Note: This piece originally published on April 30, 2016. Its content is as meaningful today, as it was then – if not more meaningful. I have made a few minor updates.
“The privilege of a lifetime is being who you are.” — Joseph Campbell
Last year, psychologist Elaine Aron’s documentary “Sensitive: The Untold Story” was released. It is a work I anticipated for a long time, for I am — in Aron’s jargon — a “highly sensitive person.” Clinically, this quality is referred to as Sensory Processing Sensitivity.
A highly sensitive person processes stimuli more deeply than the general population. Sometimes the impact on my nervous system is like fireworks exploding nonstop. Aron’s website, hsperson.com, summarizes the quality with a few bullet points:
· Easily overwhelmed by such things as bright lights, strong smells, coarse fabrics or sirens nearby.
· Gets rattled when there is lot to do in a short amount of time.
· Avoids violent movies and TV shows.
· Needs to withdraw during busy days, into bed or a darkened room or some other place to have privacy and relief from the situation.
· Prioritizes arranging life to avoid upsetting or overwhelming situations.
· Notices or enjoys delicate or fine scents, tastes, sounds or works of art.
· Has a rich and complex inner life.
· Was seen as sensitive or shy as a child by parents or teachers.
Out of 30 questions measuring sensitivity on a quiz on Aron’s website, I deeply resonated with 27.
Although I always felt different growing up, it was only after I read Aron’s first book, “The Highly Sensitive Person” in my 20s that I felt like someone finally “got” me. I remember turning the pages and saying to myself “Yes! Yes! Yes!” as I hungrily sought out more explanation of something our culture pretty much rejects. If you’re not always “on” or ready to take part in loud activities, after all, there surely must be something wrong with you, right?
While I have embraced this quality about myself — it bears as many gifts as it does challenges — being a “highly sensitive person” also leaves one open to being highly misunderstood, especially since the quality often manifests itself differently and to different degrees in each person.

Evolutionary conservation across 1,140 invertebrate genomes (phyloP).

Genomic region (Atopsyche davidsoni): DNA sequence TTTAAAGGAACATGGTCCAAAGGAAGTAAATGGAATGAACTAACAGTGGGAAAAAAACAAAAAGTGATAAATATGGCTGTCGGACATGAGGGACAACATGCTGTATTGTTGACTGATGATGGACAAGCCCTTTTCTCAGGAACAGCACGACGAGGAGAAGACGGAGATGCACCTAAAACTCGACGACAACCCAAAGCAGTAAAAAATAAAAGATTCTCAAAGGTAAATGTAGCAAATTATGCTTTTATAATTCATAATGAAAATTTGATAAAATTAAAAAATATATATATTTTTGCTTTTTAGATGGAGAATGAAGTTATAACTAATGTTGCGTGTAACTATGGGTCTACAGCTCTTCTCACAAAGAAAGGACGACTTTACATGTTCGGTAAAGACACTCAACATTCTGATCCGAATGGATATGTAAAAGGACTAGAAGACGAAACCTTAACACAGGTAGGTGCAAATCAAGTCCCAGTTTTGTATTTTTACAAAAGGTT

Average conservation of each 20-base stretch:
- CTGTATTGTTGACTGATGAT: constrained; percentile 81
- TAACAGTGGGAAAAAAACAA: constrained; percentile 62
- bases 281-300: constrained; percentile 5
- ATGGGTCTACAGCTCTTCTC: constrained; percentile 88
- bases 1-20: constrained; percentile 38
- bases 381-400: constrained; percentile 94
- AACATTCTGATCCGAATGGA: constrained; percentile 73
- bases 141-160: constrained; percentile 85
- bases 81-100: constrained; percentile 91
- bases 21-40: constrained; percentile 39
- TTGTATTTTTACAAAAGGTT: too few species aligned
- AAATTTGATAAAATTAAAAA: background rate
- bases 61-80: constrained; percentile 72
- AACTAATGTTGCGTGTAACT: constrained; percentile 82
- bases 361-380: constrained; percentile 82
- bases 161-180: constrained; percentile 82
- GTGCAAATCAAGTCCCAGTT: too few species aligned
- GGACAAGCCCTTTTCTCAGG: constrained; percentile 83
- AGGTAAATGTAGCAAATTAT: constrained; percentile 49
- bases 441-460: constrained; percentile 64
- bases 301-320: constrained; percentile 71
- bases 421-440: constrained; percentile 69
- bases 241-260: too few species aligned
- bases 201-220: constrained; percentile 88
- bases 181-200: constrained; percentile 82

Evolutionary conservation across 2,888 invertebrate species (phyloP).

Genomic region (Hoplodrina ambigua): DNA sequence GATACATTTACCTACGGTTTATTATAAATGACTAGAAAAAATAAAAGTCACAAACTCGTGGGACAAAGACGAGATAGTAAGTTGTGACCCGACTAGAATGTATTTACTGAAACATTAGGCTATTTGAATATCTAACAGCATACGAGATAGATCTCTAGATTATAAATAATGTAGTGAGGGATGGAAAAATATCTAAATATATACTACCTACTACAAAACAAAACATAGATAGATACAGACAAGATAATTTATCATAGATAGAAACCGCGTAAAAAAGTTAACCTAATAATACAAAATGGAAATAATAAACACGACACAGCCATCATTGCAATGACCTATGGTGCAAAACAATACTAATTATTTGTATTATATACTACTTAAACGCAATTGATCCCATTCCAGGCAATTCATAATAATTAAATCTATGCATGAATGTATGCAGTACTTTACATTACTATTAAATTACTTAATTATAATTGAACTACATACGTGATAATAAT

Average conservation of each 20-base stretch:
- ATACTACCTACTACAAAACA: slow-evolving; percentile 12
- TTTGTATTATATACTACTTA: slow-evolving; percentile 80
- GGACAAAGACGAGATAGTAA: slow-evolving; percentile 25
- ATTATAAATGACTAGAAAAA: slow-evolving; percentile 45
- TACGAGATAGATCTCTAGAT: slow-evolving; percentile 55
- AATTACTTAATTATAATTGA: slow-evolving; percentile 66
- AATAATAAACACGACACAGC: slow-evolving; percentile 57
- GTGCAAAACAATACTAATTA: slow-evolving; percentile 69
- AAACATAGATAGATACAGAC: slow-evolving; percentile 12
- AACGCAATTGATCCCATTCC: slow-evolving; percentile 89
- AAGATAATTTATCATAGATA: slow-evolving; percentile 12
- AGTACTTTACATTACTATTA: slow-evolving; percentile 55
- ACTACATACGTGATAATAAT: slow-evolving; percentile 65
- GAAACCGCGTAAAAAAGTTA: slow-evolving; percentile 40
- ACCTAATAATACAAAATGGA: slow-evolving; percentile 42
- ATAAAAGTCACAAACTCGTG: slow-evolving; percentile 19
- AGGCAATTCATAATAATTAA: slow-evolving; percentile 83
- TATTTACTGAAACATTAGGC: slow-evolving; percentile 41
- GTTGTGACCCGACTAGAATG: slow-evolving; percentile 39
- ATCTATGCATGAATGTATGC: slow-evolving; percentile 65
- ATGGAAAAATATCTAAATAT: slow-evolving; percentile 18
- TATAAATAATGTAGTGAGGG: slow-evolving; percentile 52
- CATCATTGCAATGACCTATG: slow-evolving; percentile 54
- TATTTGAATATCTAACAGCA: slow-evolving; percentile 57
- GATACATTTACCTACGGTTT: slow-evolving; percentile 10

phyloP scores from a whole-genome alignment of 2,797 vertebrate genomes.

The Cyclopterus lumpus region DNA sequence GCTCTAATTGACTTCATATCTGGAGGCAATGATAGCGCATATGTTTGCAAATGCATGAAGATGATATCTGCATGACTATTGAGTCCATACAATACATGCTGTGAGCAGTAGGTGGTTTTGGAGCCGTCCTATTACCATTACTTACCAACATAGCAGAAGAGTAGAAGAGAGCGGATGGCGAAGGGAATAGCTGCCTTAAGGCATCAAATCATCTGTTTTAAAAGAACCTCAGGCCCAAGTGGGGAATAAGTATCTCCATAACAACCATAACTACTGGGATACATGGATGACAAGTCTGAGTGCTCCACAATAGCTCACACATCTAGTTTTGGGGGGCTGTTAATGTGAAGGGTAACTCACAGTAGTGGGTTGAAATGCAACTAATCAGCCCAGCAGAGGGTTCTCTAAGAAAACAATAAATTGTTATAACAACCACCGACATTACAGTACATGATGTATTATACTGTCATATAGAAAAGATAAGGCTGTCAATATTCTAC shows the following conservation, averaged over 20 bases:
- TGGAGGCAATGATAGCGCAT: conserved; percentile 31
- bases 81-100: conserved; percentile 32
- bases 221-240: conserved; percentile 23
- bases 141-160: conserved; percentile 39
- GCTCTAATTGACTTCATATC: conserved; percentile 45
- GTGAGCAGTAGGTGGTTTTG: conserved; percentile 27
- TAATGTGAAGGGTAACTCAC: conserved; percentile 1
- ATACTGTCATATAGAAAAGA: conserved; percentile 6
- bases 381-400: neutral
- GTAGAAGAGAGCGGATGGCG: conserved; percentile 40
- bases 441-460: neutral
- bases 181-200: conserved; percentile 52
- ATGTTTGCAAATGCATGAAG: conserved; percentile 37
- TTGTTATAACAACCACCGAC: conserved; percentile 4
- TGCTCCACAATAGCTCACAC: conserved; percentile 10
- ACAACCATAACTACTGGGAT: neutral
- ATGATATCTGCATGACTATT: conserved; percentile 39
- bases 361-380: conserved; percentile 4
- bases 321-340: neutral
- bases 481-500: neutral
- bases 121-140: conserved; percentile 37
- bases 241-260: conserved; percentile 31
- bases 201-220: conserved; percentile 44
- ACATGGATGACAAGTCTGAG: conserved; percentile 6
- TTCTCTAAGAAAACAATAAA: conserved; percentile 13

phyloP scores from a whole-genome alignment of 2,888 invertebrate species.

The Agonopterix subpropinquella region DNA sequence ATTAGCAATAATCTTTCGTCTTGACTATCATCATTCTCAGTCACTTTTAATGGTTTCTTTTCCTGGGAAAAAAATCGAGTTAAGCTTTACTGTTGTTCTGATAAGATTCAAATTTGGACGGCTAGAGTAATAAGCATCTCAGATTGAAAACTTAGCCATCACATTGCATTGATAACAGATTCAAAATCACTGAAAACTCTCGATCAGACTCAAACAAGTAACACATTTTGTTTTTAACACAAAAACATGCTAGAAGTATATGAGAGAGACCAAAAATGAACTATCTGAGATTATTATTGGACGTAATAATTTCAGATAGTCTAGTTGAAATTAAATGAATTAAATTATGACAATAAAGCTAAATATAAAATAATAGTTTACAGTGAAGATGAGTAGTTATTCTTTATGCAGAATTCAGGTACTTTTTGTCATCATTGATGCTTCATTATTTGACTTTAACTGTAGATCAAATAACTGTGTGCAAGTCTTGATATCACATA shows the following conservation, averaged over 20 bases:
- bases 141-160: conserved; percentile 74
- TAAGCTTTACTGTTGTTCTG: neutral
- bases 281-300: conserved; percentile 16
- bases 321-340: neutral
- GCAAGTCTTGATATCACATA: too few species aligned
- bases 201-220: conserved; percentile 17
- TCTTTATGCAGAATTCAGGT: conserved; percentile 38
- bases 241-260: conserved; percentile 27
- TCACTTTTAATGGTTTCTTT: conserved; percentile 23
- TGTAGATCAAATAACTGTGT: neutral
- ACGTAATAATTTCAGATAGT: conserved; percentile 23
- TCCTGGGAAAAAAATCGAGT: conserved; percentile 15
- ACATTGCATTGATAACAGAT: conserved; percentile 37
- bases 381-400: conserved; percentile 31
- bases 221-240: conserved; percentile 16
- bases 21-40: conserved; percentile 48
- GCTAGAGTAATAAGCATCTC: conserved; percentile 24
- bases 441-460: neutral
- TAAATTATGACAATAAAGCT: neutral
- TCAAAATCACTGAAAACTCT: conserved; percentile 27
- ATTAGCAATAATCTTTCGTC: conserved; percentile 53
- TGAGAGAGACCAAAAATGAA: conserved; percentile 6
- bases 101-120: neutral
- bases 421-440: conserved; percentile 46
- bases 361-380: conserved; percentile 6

While I grew up in a family of eight — aptly described by my cousin as “The Zavada Zoo” — I often fought to find acceptance in a culture of chaos for something I couldn’t even articulate.
Now that I have some parameters to understand myself, I engage in self-care as an adult and do what I can to reduce or manage the overstimulation I sometimes encounter out in the world. By doing so, I am not trying to keep other people from enjoying themselves, but, rather, trying to reduce the impact on my senses.
Aron says 15 to 20 percent of the population possess the highly sensitive quality, and that it is equally present in the animal kingdom. It is likely you know one or more beings that possess high sensitivity, or Sensory Processing Sensitivity. If any of this resonates with you, I encourage you to check out the quiz at Aron’s website. She offers a separate quiz to help determine the level of a child’s sensitivity.
Since Aron’s initial book was published, the research in this field has exploded. There are now many avenues for deeper understanding and support from others that share the quality. One website I find particularly helpful is juliebjelland.com. Bjelland is a psychotherapist, who also possesses Sensory Processing Sensitivity. She offers a number of modes for those with high sensitivity for personal growth and community support.
In addition, there are a number of groups on social media for community interaction and support. If you are one of the fraction of the population that possesses this quality that can be challenging, but when embraced and managed offers deep, broad and abundant gifts, I, for one, get it.
I see you.
And I like what I see.
· SPIRIT MATTERS is a weekly column that examines spirituality. Contact Jerrilyn Zavada at email@example.com to share how you engage your spirit in your life and community.